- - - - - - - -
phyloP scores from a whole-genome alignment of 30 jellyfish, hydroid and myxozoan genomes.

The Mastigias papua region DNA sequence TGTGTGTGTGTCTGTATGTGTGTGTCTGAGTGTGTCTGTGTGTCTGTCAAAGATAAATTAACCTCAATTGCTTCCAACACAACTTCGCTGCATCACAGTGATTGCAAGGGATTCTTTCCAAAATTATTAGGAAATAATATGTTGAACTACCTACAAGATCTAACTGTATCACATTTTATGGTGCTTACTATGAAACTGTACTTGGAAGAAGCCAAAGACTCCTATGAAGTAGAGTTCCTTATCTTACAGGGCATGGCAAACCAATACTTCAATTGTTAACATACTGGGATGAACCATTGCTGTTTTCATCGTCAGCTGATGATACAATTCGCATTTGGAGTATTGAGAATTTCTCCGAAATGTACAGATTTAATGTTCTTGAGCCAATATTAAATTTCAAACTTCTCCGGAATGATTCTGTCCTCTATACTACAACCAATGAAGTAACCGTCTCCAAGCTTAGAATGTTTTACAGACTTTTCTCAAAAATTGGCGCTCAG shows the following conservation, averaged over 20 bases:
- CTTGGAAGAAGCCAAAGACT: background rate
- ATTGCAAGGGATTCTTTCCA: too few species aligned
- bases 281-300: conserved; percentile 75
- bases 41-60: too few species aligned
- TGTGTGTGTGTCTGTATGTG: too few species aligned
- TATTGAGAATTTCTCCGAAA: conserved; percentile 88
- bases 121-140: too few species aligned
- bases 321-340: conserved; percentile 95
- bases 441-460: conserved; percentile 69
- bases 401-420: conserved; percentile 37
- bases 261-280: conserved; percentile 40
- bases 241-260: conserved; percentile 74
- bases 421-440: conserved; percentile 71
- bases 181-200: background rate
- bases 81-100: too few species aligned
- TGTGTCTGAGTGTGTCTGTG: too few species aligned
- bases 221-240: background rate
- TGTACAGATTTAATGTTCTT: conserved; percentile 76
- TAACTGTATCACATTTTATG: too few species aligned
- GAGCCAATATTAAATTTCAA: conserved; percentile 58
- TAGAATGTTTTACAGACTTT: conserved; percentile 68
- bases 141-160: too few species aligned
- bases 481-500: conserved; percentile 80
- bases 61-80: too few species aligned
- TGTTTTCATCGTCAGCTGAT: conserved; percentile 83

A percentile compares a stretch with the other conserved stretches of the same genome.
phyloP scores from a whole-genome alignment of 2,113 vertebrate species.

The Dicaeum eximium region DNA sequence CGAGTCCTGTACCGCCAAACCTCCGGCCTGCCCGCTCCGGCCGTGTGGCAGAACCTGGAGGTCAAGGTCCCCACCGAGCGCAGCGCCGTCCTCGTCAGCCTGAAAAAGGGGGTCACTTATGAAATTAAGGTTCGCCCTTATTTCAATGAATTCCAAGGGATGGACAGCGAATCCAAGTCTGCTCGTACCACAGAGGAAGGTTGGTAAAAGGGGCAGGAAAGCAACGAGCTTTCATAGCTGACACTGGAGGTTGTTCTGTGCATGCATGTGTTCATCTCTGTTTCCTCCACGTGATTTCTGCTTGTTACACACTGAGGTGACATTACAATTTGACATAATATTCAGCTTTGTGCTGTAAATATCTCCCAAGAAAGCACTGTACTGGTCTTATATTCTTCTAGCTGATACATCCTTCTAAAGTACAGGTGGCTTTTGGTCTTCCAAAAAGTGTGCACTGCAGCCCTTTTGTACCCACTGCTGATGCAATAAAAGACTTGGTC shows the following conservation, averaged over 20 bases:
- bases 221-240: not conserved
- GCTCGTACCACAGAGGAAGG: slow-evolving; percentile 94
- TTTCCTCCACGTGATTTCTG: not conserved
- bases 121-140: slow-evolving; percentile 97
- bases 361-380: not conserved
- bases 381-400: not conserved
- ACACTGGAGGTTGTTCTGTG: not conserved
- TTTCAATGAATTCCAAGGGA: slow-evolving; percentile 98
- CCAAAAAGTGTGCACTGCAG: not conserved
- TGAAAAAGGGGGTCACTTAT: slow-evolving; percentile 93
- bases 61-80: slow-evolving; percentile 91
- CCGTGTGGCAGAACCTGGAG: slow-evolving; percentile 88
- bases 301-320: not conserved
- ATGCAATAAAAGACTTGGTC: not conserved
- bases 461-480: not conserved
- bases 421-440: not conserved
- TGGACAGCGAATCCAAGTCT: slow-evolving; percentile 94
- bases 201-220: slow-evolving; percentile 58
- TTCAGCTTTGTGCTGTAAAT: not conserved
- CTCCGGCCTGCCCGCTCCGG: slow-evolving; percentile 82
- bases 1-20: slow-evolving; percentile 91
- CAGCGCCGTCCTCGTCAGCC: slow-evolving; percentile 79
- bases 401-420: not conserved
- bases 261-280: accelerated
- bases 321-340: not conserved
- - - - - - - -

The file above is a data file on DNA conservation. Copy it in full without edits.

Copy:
phyloP scores from a whole-genome alignment of 30 jellyfish, hydroid and myxozoan genomes.

The Mastigias papua region DNA sequence TGTGTGTGTGTCTGTATGTGTGTGTCTGAGTGTGTCTGTGTGTCTGTCAAAGATAAATTAACCTCAATTGCTTCCAACACAACTTCGCTGCATCACAGTGATTGCAAGGGATTCTTTCCAAAATTATTAGGAAATAATATGTTGAACTACCTACAAGATCTAACTGTATCACATTTTATGGTGCTTACTATGAAACTGTACTTGGAAGAAGCCAAAGACTCCTATGAAGTAGAGTTCCTTATCTTACAGGGCATGGCAAACCAATACTTCAATTGTTAACATACTGGGATGAACCATTGCTGTTTTCATCGTCAGCTGATGATACAATTCGCATTTGGAGTATTGAGAATTTCTCCGAAATGTACAGATTTAATGTTCTTGAGCCAATATTAAATTTCAAACTTCTCCGGAATGATTCTGTCCTCTATACTACAACCAATGAAGTAACCGTCTCCAAGCTTAGAATGTTTTACAGACTTTTCTCAAAAATTGGCGCTCAG shows the following conservation, averaged over 20 bases:
- CTTGGAAGAAGCCAAAGACT: background rate
- ATTGCAAGGGATTCTTTCCA: too few species aligned
- bases 281-300: conserved; percentile 75
- bases 41-60: too few species aligned
- TGTGTGTGTGTCTGTATGTG: too few species aligned
- TATTGAGAATTTCTCCGAAA: conserved; percentile 88
- bases 121-140: too few species aligned
- bases 321-340: conserved; percentile 95
- bases 441-460: conserved; percentile 69
- bases 401-420: conserved; percentile 37
- bases 261-280: conserved; percentile 40
- bases 241-260: conserved; percentile 74
- bases 421-440: conserved; percentile 71
- bases 181-200: background rate
- bases 81-100: too few species aligned
- TGTGTCTGAGTGTGTCTGTG: too few species aligned
- bases 221-240: background rate
- TGTACAGATTTAATGTTCTT: conserved; percentile 76
- TAACTGTATCACATTTTATG: too few species aligned
- GAGCCAATATTAAATTTCAA: conserved; percentile 58
- TAGAATGTTTTACAGACTTT: conserved; percentile 68
- bases 141-160: too few species aligned
- bases 481-500: conserved; percentile 80
- bases 61-80: too few species aligned
- TGTTTTCATCGTCAGCTGAT: conserved; percentile 83

A percentile compares a stretch with the other conserved stretches of the same genome.
phyloP scores from a whole-genome alignment of 2,113 vertebrate species.

The Dicaeum eximium region DNA sequence CGAGTCCTGTACCGCCAAACCTCCGGCCTGCCCGCTCCGGCCGTGTGGCAGAACCTGGAGGTCAAGGTCCCCACCGAGCGCAGCGCCGTCCTCGTCAGCCTGAAAAAGGGGGTCACTTATGAAATTAAGGTTCGCCCTTATTTCAATGAATTCCAAGGGATGGACAGCGAATCCAAGTCTGCTCGTACCACAGAGGAAGGTTGGTAAAAGGGGCAGGAAAGCAACGAGCTTTCATAGCTGACACTGGAGGTTGTTCTGTGCATGCATGTGTTCATCTCTGTTTCCTCCACGTGATTTCTGCTTGTTACACACTGAGGTGACATTACAATTTGACATAATATTCAGCTTTGTGCTGTAAATATCTCCCAAGAAAGCACTGTACTGGTCTTATATTCTTCTAGCTGATACATCCTTCTAAAGTACAGGTGGCTTTTGGTCTTCCAAAAAGTGTGCACTGCAGCCCTTTTGTACCCACTGCTGATGCAATAAAAGACTTGGTC shows the following conservation, averaged over 20 bases:
- bases 221-240: not conserved
- GCTCGTACCACAGAGGAAGG: slow-evolving; percentile 94
- TTTCCTCCACGTGATTTCTG: not conserved
- bases 121-140: slow-evolving; percentile 97
- bases 361-380: not conserved
- bases 381-400: not conserved
- ACACTGGAGGTTGTTCTGTG: not conserved
- TTTCAATGAATTCCAAGGGA: slow-evolving; percentile 98
- CCAAAAAGTGTGCACTGCAG: not conserved
- TGAAAAAGGGGGTCACTTAT: slow-evolving; percentile 93
- bases 61-80: slow-evolving; percentile 91
- CCGTGTGGCAGAACCTGGAG: slow-evolving; percentile 88
- bases 301-320: not conserved
- ATGCAATAAAAGACTTGGTC: not conserved
- bases 461-480: not conserved
- bases 421-440: not conserved
- TGGACAGCGAATCCAAGTCT: slow-evolving; percentile 94
- bases 201-220: slow-evolving; percentile 58
- TTCAGCTTTGTGCTGTAAAT: not conserved
- CTCCGGCCTGCCCGCTCCGG: slow-evolving; percentile 82
- bases 1-20: slow-evolving; percentile 91
- CAGCGCCGTCCTCGTCAGCC: slow-evolving; percentile 79
- bases 401-420: not conserved
- bases 261-280: accelerated
- bases 321-340: not conserved